Energetic play by Black.  

There are many other tries here for Black, but the one chosen is by far the most popular, at least according to the results of the database.  

The other two plays that look good, (besides castling); are 8...Qe7; and also 8...Nb6.  

  *** *** *** *** ***    *** *** *** *** ***    *** *** *** *** ***    *** *** *** *** ***    *** *** *** *** ***  

We continue to follow the main line from here. (White pushes his g-pawn rather than trying to guard it. And castling on the King-side is just plain bad, at least it would be in this particular board set-up.)  
 9.g5 Nd5;  10.Bd2,   
Once more - this is the 'book' play here for White.   

     [ A book trap would be:  </= 10.Nxd5? cxd511.Bxd5?? Qa5+;   
       and White loses a full piece. ("-/+")  {The Bishop on d5 is lost.} ]   


 10...0-0!?;   {See the diagram given, just below.}   
Apparently ECO condemns this simple and logical play. 
 (But I am not sure if their analysis is 'up to snuff,' here.)   



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Black is offering a Pawn gambit here, but his opponent decides to decline it. 
(For whatever reason.)  

     [ Another solid idea was: 10...N7b6!?;  "~"  with a decent position here for Black. ]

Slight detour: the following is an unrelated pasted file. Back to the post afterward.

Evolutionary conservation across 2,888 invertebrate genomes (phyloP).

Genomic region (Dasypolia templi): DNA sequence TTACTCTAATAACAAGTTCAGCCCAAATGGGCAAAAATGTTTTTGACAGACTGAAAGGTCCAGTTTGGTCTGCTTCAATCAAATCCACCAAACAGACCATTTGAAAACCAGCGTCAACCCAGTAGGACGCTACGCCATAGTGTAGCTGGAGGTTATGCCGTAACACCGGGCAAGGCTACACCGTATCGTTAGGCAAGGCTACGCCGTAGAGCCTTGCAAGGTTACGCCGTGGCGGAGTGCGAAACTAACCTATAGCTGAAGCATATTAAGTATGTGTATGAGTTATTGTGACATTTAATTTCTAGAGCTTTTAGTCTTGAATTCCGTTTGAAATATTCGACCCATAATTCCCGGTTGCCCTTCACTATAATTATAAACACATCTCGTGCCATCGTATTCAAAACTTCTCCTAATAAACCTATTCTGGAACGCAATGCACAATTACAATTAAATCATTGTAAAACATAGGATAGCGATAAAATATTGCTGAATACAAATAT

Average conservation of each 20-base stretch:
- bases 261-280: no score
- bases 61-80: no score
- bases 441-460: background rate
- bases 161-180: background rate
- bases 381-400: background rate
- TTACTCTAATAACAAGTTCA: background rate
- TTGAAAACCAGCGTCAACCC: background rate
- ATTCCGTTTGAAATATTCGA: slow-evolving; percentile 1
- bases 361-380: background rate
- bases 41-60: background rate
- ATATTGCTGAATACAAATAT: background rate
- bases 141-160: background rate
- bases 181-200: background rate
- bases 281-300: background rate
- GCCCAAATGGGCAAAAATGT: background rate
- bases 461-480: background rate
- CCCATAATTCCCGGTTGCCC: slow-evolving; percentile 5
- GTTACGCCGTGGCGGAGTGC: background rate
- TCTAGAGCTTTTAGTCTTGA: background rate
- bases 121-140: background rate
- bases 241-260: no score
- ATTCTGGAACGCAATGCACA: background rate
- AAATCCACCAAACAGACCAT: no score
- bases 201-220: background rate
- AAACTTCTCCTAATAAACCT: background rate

11.0-0-0!?,  (Really just - '?!')  {See the diagram given, just below.}  
I feel bad when I have to condemn castling, but here it is probably not the best idea for White.  



min004_pos06.jpg, 29 KB

  r1bq1rk1/pp1n1ppp/2pb4/3np1P1/2BP4/2N1PN2/PPQB1P1P/2KR3R b  



Strangely -  GM A. Dreev  had already played this same position vs. V. Dobrov
(The Russian Federation {Internet} Cup Finals, in 2004.) ...  
 ... so he knows what to do from here.   

     [ Probably an improvement was:  (>/=) 11.Nxd5 cxd5; 12.Bxd5, "~"  
         (Maybe  "+/=")  - The (Fritz) Powerbook ]   


Now the KEY POSITION has been reached and Dreev has some very important decisions to make about the nature of the center.  
 11...exd4!;  Relieving center tension.   {See the diagram given, just below.}